In an entry on, I wrote a bit about the labwork that I have done yearly and additional labwork which was requested by my physician, which I did not have the results for yet.

Every year, I have blood drawn to check the following things:

– Lipid Panel / Cholesterol
– Fasting Blood Glucose
– TSH (thyroid stimulating hormone levels)

The cholesterol and blood sugar tests are the basic tests my primary care physicians have always run on me, I guess as a check to make sure my obesity hasn’t led to any invisible secondary health problems. The thyroid hormone is checked yearly as a result of hypothyroidism, which I was diagnosed with in 2010. My dosage of synthroid (thyroid hormone) was increased once in 2011 but not since then and my yearly TSH tests actually show a decreasing level from year to year since then (this is a good thing – less TSH indicates my thyroid is functioning normally). My fasting blood sugar has always been in the normal range. My cholesterol tends to be in the normal/good range except that my triglycerides go up when I am losing weight (which is to be expected).

My physician, in light of her belief that I am insulin resistant and may have PCOS (Polycystic Ovarian Syndrome), ordered a round of additional labwork last month.

– Testosterone
– Insulin
– C Reactive Protein (a measure of inflammation in the body)

I spoke with my doctor’s nurse on the phone today (and have a follow-up appointment for tomorrow), but the results of this additional labwork have been returned. I don’t have the figures, but I was told that my testosterone levels are normal; my insulin levels are slightly elevated and C Reactive Protein is elevated.

So what does any of this mean? In effect, it means very little. My insulin levels are not so high that the doctor would choose to treat me with Metformin or similar drugs. The C Reactive Protein indicates that there is inflammation in my body – but that is often linked with obesity and the doctor believes that as I lose weight, the inflammation will resolve. The normal testosterone level doesn’t necessarily mean that I don’t have PCOS since there are a range of symptoms associated with PCOS. Essentially the most reasonable medical intervention I can make right now is exactly what I’m doing: a low carbohydrate diet in an effort to both lose weight and lower my insulin levels. The diet alone should bring my insulin to a normal level and that should (hopefully) lead to weight loss. As I lose weight, the inflammation should resolve.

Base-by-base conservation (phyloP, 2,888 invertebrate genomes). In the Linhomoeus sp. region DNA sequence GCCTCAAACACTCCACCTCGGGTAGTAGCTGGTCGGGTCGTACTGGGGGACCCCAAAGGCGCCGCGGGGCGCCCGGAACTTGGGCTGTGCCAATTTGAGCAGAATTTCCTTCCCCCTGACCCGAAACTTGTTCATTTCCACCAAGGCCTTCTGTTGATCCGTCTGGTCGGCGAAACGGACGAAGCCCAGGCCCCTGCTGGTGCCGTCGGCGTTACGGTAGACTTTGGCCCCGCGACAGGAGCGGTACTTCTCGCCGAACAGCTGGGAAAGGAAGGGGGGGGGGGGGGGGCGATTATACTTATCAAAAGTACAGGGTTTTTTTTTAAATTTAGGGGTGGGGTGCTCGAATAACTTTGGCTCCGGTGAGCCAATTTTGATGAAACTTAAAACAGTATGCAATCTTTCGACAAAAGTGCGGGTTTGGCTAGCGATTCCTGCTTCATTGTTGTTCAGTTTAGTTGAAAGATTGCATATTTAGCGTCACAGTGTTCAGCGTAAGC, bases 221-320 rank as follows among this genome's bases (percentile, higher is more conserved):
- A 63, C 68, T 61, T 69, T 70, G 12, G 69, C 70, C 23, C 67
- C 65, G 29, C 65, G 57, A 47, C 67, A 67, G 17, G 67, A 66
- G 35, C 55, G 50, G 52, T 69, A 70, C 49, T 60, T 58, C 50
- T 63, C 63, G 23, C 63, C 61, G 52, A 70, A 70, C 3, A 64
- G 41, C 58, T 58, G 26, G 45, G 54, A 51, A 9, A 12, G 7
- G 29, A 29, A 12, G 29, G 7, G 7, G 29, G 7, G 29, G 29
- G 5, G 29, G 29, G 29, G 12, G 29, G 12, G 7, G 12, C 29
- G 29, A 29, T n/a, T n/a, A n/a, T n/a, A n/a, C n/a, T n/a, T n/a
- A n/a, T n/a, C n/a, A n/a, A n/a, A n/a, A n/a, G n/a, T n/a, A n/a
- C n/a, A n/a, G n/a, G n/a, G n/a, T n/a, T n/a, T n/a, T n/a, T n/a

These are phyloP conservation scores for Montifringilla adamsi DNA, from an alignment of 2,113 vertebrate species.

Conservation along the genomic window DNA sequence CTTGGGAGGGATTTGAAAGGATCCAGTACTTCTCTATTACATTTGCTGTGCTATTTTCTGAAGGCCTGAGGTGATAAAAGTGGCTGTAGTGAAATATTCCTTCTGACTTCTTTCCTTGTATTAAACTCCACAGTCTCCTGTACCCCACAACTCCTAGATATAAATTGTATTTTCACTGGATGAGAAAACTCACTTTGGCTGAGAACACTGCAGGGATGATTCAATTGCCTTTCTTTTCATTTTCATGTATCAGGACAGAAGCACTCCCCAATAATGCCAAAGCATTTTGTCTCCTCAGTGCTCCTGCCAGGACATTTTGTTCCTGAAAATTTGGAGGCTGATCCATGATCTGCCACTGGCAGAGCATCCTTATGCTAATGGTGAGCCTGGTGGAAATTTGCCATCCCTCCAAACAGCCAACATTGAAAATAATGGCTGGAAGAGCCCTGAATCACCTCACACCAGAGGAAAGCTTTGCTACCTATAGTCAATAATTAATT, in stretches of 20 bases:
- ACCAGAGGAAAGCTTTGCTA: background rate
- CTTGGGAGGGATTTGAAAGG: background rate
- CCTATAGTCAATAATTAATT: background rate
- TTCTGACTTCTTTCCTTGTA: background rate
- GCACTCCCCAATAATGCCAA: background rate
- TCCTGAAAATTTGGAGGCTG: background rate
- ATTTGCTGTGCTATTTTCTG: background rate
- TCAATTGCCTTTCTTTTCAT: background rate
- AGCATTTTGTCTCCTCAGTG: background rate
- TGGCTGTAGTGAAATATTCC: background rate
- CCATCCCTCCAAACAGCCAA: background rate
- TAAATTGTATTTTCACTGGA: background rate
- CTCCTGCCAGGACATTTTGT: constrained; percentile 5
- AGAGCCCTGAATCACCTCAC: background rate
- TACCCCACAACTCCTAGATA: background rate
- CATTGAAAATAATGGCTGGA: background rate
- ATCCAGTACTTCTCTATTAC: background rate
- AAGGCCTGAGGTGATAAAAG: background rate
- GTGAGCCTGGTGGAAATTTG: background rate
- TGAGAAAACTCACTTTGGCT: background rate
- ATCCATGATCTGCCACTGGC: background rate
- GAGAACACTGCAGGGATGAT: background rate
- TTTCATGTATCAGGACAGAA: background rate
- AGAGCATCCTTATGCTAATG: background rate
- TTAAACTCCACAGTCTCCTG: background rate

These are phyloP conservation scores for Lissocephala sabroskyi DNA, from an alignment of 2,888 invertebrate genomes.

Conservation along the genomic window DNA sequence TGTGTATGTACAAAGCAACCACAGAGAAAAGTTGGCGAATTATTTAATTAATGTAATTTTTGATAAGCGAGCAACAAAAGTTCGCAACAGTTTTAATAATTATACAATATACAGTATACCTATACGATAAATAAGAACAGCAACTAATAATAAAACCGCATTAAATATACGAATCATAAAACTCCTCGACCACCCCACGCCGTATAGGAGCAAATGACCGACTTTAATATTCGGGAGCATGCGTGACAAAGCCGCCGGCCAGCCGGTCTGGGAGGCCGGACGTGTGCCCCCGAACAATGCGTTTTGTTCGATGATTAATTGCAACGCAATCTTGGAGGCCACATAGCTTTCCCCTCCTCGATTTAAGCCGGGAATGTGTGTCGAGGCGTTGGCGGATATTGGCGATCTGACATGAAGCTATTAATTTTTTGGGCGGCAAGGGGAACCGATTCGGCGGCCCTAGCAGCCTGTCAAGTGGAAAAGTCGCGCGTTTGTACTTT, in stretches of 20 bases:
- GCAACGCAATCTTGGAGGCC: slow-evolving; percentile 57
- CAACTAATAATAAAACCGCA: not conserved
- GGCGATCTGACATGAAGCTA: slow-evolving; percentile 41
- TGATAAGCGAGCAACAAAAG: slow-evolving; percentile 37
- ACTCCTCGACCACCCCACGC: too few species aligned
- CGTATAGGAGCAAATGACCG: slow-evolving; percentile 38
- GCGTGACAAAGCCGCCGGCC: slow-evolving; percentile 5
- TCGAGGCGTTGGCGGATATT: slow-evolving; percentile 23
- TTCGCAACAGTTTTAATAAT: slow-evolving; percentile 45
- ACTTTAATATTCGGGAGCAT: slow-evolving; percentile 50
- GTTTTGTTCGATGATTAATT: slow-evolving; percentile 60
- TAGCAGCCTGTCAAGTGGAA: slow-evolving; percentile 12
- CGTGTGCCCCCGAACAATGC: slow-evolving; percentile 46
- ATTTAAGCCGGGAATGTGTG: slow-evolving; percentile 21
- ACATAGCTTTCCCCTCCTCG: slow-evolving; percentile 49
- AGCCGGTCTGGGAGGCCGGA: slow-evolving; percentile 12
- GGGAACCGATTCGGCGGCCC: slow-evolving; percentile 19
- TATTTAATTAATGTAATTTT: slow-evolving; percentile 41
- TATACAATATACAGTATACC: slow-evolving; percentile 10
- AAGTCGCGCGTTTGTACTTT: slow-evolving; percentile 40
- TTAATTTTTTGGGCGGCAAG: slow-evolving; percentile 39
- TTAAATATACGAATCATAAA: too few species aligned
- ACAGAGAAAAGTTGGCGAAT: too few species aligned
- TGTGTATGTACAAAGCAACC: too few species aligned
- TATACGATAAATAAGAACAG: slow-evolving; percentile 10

Progress Check Numero Uno:

I’ve been following this diet since September 29, so it’s been three solid weeks. Over that period of time, I’ve lost 5.5 pounds. That’s not an insignificant amount and the loss has been pretty consistent but it’s also not as precipitous a loss as many people experience on keto diets.

I also take my measurements every four weeks and was due to update them last Friday, October 17. Since September 19, I’ve lost 2.5 inches from my waist (4.5 inches total from August 22) and an additional inch from my hips (2 inches total from August 22). The interesting thing this time around has been how differently I’ve been losing weight. I’ve gained and maintained significant muscles in August and September as a result of daily yoga and so clothes I have that normally wouldn’t fit for another ten or fifteen pound loss can actually fit now (!). The make-up of my¬† body is changing, even as the weight may change less significantly. This feels pretty awesome, and taking the measurements helps support the overall sensation I have that my lifestyle is moving in the right direction, even if the scale isn’t always.